Puerto Vallarta, Mexico - Those of you who know my work, know that integrative approaches to health and healing goes hand-in-hand with social justice. Too often, poor health comes out of social inequities like chronic stress due to bigotry, discrimination, poverty and food insecurity.
Chronic stress creates inflammation which is the underlying cause of most chronic diseases. Cultural resilience and connection with kindred spirits, combined with self-care and social justice action is essential to restoring personal health and community wellbeing.
Alongside this, we can sustain our commitment to the role of nature and her healing anti-inflammatories. There is a powerful link between social justice and reclaiming natural, traditional and culture-based foods and medicines.
One of my favorite anti-inflammatory fruits is the papaya. We usually eat papaya when it is ripe and then discard the rest of the fruit. But in Mexico, I learned that the milky substance, papain, is an enzyme found just under the unripe skin and it is a powerful anti-inflammatory medicine. In traditional indigenous practices, papain is a meat tenderizer, is used to draw out the pus from an infection, or is applied to a bee sting to soothe the pain.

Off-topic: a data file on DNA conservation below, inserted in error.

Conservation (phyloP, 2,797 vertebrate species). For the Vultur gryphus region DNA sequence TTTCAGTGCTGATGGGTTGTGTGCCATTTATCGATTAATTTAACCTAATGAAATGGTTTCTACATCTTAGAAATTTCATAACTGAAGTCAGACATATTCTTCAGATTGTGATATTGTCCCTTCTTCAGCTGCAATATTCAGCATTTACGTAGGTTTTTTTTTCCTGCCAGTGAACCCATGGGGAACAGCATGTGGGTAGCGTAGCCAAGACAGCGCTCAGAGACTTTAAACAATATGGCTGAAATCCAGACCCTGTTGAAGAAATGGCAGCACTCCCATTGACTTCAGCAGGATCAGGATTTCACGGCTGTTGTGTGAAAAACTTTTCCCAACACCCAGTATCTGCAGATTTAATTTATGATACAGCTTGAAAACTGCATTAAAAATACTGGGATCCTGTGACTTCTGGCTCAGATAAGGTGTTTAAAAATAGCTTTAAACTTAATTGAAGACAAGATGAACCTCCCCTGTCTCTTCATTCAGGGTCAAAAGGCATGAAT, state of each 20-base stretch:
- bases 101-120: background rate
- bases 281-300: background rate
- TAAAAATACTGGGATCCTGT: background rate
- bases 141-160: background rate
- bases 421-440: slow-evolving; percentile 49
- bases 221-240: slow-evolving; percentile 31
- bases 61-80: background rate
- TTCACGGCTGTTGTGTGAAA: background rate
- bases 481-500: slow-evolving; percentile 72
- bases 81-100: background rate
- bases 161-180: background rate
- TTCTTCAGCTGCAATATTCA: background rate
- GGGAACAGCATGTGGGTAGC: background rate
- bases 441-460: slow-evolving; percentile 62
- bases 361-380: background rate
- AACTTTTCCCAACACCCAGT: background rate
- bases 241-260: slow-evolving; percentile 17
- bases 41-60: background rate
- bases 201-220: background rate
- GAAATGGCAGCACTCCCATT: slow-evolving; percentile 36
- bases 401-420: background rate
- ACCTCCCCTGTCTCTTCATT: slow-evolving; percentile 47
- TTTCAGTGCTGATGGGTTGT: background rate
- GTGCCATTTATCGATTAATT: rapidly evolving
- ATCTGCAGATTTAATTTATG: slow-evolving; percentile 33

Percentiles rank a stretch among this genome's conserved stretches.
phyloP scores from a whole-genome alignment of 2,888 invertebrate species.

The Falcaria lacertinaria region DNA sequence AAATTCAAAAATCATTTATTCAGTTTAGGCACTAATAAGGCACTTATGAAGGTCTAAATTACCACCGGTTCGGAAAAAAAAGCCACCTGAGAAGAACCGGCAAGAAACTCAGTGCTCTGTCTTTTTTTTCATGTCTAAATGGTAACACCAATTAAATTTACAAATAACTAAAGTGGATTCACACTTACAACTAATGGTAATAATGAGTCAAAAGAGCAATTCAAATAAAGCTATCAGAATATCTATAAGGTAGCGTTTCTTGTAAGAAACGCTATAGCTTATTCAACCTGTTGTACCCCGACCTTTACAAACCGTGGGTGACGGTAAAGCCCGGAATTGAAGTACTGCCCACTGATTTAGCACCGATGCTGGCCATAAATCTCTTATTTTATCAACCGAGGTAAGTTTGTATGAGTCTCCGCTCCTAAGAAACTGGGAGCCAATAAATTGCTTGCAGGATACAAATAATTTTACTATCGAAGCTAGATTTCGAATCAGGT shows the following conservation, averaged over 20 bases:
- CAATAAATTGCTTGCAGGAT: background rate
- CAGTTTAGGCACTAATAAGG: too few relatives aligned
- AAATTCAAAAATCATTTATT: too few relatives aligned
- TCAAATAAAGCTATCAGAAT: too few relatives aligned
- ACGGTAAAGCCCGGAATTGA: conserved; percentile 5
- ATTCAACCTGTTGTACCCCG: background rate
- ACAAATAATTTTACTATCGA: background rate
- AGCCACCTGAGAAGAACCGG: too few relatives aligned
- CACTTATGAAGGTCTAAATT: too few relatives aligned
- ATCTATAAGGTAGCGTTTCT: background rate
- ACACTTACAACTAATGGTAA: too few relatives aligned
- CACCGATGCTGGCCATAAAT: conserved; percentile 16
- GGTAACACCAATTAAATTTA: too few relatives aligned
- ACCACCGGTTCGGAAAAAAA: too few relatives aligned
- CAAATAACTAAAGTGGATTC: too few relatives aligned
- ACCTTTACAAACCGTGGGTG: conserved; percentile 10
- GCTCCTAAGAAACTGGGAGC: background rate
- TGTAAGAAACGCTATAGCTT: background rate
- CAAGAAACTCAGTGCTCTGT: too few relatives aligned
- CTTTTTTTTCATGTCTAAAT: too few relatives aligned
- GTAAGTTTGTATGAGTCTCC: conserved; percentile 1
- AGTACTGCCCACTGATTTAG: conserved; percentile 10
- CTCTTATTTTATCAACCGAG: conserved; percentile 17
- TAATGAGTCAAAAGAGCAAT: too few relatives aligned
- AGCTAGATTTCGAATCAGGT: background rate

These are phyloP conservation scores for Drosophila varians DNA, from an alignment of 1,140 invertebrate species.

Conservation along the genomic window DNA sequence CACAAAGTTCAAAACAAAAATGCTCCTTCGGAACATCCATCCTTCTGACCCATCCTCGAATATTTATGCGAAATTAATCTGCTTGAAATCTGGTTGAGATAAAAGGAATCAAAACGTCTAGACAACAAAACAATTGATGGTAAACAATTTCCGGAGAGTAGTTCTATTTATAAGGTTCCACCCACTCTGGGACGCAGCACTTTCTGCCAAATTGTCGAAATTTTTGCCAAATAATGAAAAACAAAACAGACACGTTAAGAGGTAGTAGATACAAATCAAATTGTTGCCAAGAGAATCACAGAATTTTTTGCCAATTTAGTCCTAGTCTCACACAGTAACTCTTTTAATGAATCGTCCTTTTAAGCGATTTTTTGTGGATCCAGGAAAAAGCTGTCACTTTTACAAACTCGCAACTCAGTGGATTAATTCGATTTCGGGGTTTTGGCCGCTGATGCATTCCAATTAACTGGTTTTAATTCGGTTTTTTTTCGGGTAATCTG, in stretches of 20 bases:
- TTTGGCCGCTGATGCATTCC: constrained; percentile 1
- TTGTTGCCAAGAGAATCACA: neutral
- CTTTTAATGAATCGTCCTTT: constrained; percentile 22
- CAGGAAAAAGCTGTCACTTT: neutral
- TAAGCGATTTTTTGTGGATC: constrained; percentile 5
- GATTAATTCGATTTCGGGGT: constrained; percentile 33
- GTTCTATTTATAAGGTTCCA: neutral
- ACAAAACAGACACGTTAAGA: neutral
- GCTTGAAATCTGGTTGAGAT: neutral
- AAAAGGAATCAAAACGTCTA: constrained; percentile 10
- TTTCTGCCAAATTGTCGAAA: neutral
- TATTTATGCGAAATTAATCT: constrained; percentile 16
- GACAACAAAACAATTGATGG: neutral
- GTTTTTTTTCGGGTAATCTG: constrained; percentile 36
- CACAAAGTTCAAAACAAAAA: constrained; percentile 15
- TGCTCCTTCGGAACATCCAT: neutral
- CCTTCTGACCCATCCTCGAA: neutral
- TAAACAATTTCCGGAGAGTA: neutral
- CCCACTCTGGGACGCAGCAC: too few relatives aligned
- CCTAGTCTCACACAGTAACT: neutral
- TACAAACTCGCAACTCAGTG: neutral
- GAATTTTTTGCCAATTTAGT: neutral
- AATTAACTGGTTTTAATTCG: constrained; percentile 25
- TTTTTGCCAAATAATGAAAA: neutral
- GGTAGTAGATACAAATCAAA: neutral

I also use papaya as the base for a barbecue sauce instead of tomatoes which can increase inflammation. During the American colonial era, Caribbean pirates popularized a dish called "boucan" or "buccan", which was meat marinated with allspice berries. Among the Taíno people in the Caribbean, the pirates were referred to as the boucaniers, or buccaneers. Buccan is also related to what the Spanish called barbacoa, which later became "barbecue."
Try this delicious barbecue sauce. I love it because it's delicious and is so healthy for us.
Rudolph Ryser's Papaya Barbecue Sauce Recipe
This is an exotic and healthy alternative to traditional barbecue sauce. If you want to make an anti-inflammatory, nightshade-free version, just leave out the crushed red chili pepper.
1 tablespoon organic extra-virgin coconut oil
1 medium onion, chopped
2 cloves garlic, minced
1 teaspoon crushed red chili pepper
½ teaspoon cumin powder
1 teaspoon oregano
1 cup dark brown sugar
5 drops of stevia liquid
1 lime (zest and juice)
½ cup apple cider vinegar, to taste
2 lbs. papaya, diced
½ teaspoon sea salt
3-4 drops liquid smoke
1 Lime (zest and juice)
• Cook onions and garlic in oil until onions are translucent. Add chiles, cumin, and oregano.
• Add sugar, stevia, lime, and apple cider vinegar. Bring to a boil.
• Add papaya and salt. Return to a boil and simmer for 15 minutes.
• Remove mixture from the heat and allow it to cool. Puree in a blender until smooth.
You can learn more about papaya and its benefits on my video (above), and more about Traditional Medicine in my book, Natural Woman.
Leslie Korn has lived and worked in Banderas Bay since 1973 conducting research in Traditional Medicine of Mexico. She is a Harvard Medical School and Harvard School of Public Health-educated clinician in clinical practice in Mental Health Nutrition, Integrative Medicine and the prevention of dementia and cognitive decline. She is the author of 8 books, including 'Natural Woman: Herbal Remedies for Radiant Health at Every Age and Stage of Life.' To learn more about her work, visit DrLeslieKorn.com. She can be reached at lekorn(at)cwis.org.
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